These include increased primary care payment rates under Medicare and Medicaid, preventive services without patient cost-sharing, and support of community and employer prevention and wellness programs. The act also increases funding for community health centers and the National Health Service Corps. These provisions start to focus our health system on primary care, encourages doctors o enter primary care specialties and get us ready for more fundamental payment reforms.
5. Stimulate Innovation
The Accountable Care Act establishes a Center for Medicare and Medicaid Innovation, which will allow us to test innovative payment methods for the personal medical home. Medicare reimbursement rates are decreased by 1 percent for hospitals that have high rates of readmission for certain conditions. Individual states will be allowed to test integrating Medicare and Medicaid-covered health services provided to the poor on Medicare.
6. Accountable Care Organizations
These are collections of health care providers that can formally assume responsibility for the cost and quality of health care given to a defined group of patients. Research has shown that ACOs have the potential to reduce growth in health care costs and improve patient outcomes by introducing incentives for efficient use of resources and encouraging greater coordination of care.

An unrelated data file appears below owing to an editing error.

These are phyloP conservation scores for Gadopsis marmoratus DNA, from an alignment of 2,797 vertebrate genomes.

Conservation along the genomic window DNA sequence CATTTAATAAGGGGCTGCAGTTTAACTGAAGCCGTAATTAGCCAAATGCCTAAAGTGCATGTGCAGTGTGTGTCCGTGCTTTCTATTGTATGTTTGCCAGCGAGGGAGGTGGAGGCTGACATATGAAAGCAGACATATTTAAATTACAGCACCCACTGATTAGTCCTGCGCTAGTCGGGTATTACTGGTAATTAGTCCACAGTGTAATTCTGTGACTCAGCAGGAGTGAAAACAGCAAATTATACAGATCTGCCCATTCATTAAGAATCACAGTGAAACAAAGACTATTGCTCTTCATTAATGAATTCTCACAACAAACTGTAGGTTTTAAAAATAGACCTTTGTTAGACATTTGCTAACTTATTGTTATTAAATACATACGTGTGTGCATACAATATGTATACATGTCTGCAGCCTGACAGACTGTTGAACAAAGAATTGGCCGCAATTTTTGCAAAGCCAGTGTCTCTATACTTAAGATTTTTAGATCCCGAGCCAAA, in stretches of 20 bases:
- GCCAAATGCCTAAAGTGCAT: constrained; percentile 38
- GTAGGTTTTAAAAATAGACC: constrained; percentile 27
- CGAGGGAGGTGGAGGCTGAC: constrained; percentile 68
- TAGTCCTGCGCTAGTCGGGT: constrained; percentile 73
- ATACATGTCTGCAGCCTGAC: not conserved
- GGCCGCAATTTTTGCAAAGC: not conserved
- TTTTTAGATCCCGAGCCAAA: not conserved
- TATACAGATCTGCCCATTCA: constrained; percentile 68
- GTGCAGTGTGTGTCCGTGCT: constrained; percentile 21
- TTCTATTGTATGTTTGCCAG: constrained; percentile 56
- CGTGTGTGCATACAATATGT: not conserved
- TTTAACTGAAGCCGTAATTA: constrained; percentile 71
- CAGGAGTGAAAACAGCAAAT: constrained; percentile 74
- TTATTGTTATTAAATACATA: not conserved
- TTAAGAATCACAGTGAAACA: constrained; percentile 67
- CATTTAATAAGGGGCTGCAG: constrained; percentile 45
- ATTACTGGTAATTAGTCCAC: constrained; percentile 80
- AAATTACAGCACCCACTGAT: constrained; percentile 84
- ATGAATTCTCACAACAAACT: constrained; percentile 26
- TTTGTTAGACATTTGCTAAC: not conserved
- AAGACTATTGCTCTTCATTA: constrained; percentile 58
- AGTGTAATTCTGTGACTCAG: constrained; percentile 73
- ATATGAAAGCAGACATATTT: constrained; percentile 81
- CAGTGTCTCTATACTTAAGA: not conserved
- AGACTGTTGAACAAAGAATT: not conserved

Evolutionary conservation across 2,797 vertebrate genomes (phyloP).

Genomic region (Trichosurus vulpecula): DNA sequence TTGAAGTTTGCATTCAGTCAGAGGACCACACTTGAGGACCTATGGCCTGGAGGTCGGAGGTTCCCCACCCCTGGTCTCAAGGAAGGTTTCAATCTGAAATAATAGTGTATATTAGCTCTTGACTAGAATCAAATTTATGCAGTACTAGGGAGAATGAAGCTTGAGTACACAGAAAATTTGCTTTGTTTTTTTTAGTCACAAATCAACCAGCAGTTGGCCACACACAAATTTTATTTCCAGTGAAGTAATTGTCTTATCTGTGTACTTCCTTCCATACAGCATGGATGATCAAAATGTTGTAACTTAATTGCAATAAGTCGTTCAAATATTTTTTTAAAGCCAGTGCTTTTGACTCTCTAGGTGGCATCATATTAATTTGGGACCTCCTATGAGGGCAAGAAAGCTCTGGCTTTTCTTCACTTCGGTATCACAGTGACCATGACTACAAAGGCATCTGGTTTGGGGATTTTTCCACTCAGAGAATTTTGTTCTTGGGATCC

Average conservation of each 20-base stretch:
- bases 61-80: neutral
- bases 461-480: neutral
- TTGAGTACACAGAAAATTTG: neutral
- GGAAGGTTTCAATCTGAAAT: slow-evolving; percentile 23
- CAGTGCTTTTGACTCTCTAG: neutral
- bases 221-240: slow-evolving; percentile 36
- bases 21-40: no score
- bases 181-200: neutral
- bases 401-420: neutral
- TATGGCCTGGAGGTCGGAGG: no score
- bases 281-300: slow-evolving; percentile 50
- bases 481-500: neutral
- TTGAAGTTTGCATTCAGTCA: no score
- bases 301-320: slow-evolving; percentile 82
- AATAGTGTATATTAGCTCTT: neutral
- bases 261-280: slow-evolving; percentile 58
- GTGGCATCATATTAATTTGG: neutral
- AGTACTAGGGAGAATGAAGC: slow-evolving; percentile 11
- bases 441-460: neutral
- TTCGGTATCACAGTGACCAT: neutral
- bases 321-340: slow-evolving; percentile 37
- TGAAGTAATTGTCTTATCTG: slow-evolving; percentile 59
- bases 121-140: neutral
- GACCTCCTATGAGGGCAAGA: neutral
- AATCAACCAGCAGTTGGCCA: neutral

7. Independent Payment Advisory Board
This board has authority to identify areas of waste and opportunities for improving the quality of care for Medicare beneficiaries. The board’s recommendations will take effect in years when Medicare costs are projected to exceed predetermined rate-of-increase targets—unless Congress passes legislation to override those recommendations, in which case Congress would be responsible for achieving the same level of savings.
8. Quality Improvement and Public Reporting
The law requires public reporting of physician quality and patient experience through a "Physician Compare" Web site for Medicare beneficiaries. It also makes Medicare data available for pooling with data on provider performance from other payers—an important step toward creation of an all-payer provider performance database. (Privacy will be protected.) Reports by health plan will be available to the public.
9. Medicare Private Plan Competition